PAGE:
A playful guide to etiquette

READ REVIEW

MIND YOUR MANNERS

A bevy of animals demonstrates how good manners can help everyone get along.

Rhyming text leads readers through spreads depicting all sorts of creatures living in a not-so-peaceable kingdom until they adopt polite behaviors that make for greater conviviality. The animals are slightly anthropomorphized, and their cohabitation in a forest eschews any semblance of natural habitats, with red foxes, rhinos, pandas, parrots, and others all living together. The focus is not on depicting natural science but on using those animals as stand-ins for real human interactions. An early, representative spread reads, “Now no one likes mean, greedy grabbers. / I’m sure everybody agrees. / You won’t get far being a snatcher, / Polite pandas always say ‘please!’ ” The accompanying illustrations show two pandas in a tug of war over a stalk of bamboo at the top of the page, with a picture below showing one instead offering it like an olive branch to the other. Ensuing spreads encourage polite words such as “please,” “thank you,” “excuse me,” and “sorry,” as well as considerate behaviors that include respecting others’ personal space, avoiding crude language, never littering, and using good table manners. Throughout, there’s mild humor in depictions of misdeeds and comfort in resolutions showing the animals all interacting nicely with each other.

A playful guide to etiquette . (Picture book. 3-5)

Pub Date: Dec. 1, 2018

ISBN: 978-1-61067-811-7

Page Count: 32

Publisher: Kane Miller

Review Posted Online: Sept. 17, 2018

Kirkus Reviews Issue: Oct. 1, 2018

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PRINCESSES WEAR PANTS

This book wants to be feminist.

Princess Penelope Pineapple, illustrated as a white girl with dark hair and eyes, is the Amelia Bloomer of the Pineapple Kingdom. She has dresses, but she prefers to wear pants as she engages in myriad activities ranging from yoga to gardening, from piloting a plane to hosting a science fair. When it’s time for the Pineapple Ball, she imagines wearing a sparkly pants outfit, but she worries about Grand Lady Busyboots’ disapproval: “ ‘Pants have no place on a lady!’ she’d say. / ‘That’s how it has been, and that’s how it shall stay.’ ” In a moment of seeming dissonance between the text and art, Penny seems to resolve to wear pants, but then she shows up to the ball in a gown. This apparent contradiction is resolved when the family cat, Miss Fussywiggles, falls from the castle into the moat and Princess Penelope saves her—after stripping off her gown to reveal pink, flowered swimming trunks and a matching top. Impressed, Grand Lady Busyboots resolves that princesses can henceforth wear whatever they wish. While seeing a princess as savior rather than damsel in distress may still seem novel, it seems a stretch to cast pants-wearing as a broadly contested contemporary American feminist issue. Guthrie and Oppenheim’s unimaginative, singsong rhyme is matched in subtlety by Byrne’s bright illustrations.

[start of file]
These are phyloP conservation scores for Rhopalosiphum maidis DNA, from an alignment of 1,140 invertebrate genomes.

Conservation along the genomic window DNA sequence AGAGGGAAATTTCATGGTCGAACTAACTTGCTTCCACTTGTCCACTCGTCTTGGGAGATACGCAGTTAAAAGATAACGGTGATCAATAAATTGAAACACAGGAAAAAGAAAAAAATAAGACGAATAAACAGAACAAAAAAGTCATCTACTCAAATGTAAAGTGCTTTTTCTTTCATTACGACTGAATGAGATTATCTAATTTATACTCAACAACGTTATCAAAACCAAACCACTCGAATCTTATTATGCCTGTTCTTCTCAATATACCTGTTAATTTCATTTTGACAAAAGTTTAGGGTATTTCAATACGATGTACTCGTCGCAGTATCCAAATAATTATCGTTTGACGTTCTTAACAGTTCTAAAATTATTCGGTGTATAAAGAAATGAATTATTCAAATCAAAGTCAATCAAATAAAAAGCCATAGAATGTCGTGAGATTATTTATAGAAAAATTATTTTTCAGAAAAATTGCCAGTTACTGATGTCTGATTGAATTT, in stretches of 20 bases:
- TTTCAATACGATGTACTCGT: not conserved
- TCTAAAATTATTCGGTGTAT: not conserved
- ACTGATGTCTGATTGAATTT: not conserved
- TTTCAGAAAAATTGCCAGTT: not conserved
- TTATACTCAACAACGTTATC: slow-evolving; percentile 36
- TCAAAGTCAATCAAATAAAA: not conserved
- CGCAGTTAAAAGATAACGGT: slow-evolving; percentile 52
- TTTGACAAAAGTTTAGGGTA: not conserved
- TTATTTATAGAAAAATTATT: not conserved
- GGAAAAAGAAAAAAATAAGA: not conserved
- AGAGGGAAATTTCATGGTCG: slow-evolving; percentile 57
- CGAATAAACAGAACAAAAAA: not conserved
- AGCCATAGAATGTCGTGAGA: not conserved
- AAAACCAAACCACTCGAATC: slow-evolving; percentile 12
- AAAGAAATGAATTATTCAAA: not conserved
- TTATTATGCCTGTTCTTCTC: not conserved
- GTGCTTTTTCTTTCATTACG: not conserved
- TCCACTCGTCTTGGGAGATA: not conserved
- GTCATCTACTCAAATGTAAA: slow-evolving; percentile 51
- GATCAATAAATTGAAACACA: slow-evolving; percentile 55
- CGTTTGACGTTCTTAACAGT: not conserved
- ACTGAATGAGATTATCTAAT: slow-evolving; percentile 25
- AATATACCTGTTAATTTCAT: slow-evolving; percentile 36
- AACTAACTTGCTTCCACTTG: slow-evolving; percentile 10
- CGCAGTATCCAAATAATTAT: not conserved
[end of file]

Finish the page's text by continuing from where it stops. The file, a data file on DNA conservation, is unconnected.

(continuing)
Skip it . (Picture book. 3-5)

Pub Date: Sept. 12, 2017

ISBN: 978-1-4197-2603-3

Page Count: 32

Publisher: Abrams

Review Posted Online: July 2, 2017

Kirkus Reviews Issue: July 15, 2017

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Nevertheless, children will enjoy the whimsical scenes, and adult mavens of children’s literature will appreciate and...

GOODNIGHT SONGS

ILLUSTRATED BY TWELVE AWARD-WINNING PICTURE BOOK ARTISTS

It’s a treasure trove: one dozen previously unpublished lyrical songs illustrated by the likes of Jonathan Bean, Carin Berger and Melissa Sweet.

In an introduction, estate editor Amy Gary explains how she found a trunk in Brown’s sister’s barn filled with unpublished manuscripts with Brown’s handwritten notes along with musical scores of her words. They were written in 1952, the last year of her life, when she was traveling in France for a book tour and under contract to create songs for a new children’s record company. Brown’s intent was to capture the spirit of a child’s world in her songs as she had done with her stories. As the opening to “The Secret Song” demonstrates, the simple rhymes have Brown’s trademark charm: “Who saw the petals / Drop from the rose? / ‘I,’ said the spider. / ‘But nobody knows.’ / Who saw the sunset / Flash on a bird? / ‘I,’ said the fish. / ‘But nobody heard.’ ” Each song is presented on one double-page spread, each illustrated by a different artist (uncredited until an ending recap), in a rather staid book design that does not rise to meet the buoyancy of the lyrics.

Nevertheless, children will enjoy the whimsical scenes, and adult mavens of children’s literature will appreciate and delight in the background of the discovery. (CD) (Picture book. 3-5)

Pub Date: March 4, 2014

ISBN: 978-1-4549-0446-5

Page Count: 28

Publisher: Sterling

Review Posted Online: Jan. 22, 2014

Kirkus Reviews Issue: Feb. 1, 2014

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